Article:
In summary, while we certainly do NOT want to opine on how long these “Magnificent Seven”, AI-related tech/comm stocks will remain the largest (or best performing) in the S&P, we do respect the data which suggests that large-cap value outperforms over the longer term.
So, is the market too concentrated in these few mega-sized stocks today?” A valid question….(Although remember, short term traders/investors will ALWAYS find something to worry or panic about. Long term investors should be more adept at not getting caught up in the day to day hype, but this is sometimes easier said than done!)
What IS causing such huge interest in just a few big name stocks? Could it be that the dominance of ETF’s? After all, billions of dollars are flowing into the largest cap-weighted funds every day. And where do most of those dollars go? Like a virtuous cycle…into the biggest companies! So, yes, the rise of ETF’s does play a part in “helping the big get bigger.” But when you’re planning for something as serious as retirement, allowing your portfolio to be overweight in one asset class, by taking such a narrow bet on so few names is just not what any fiduciary advisor should support. And while we believe all long term investors should certainly have an allocation to tech and the S&P 500, long periods of history have proven that diversification BEYOND this asset class is prudent.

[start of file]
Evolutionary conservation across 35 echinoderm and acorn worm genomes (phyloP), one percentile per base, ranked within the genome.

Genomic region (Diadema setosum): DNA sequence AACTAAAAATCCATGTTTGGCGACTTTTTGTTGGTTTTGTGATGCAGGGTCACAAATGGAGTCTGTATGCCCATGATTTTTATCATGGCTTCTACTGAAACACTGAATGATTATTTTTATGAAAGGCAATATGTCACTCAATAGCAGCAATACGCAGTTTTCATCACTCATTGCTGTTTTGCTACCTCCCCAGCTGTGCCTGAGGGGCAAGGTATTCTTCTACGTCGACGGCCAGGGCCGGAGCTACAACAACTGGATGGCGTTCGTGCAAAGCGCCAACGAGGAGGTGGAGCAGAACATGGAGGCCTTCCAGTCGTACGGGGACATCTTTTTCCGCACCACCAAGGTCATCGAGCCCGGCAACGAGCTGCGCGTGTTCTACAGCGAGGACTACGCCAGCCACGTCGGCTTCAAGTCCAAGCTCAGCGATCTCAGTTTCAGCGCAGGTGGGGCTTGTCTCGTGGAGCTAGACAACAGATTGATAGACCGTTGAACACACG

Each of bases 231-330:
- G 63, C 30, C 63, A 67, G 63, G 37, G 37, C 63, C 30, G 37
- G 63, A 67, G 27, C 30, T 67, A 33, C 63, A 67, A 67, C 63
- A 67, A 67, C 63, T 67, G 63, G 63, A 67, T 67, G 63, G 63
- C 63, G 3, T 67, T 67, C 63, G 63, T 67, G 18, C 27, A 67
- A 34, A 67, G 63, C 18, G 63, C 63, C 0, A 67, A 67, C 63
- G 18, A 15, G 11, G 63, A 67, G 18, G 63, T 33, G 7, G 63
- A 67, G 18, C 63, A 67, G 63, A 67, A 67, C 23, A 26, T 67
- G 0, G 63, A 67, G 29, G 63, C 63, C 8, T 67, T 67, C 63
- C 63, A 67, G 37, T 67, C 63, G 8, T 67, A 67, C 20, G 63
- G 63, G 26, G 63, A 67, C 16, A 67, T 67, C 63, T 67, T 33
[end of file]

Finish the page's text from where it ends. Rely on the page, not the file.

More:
Which brings us to asking where are the opportunities and risks now? Well, as we mentioned, since FOMO (fear of missing out) is in full swing and investors do seem to be chasing expensive tech stocks, we look the other way to try to find other parts of the market which are more attractive. For example, last year, when investors shunned tech stocks at lower prices and chased utility stocks at higher prices, the utility sector traded at a premium of 22% to the S&P 500 index. Today, this sector sells at a 12% discount to the S&P.
We leave you with another great quote from Morgan Housel in a recent Barron’s: “You can almost guarantee that the biggest financial risk today is something that you and I and every newspaper and every twitter account aren’t talking about.”
So true. Just look at the last 18 months or so. The two biggest risks that came about were inflation and interest rates going up much faster and further than anyone expected or predicted. We certainly didn’t think rates could possibly go from 0 to over 5% in less than 18 months….and not cause a recession.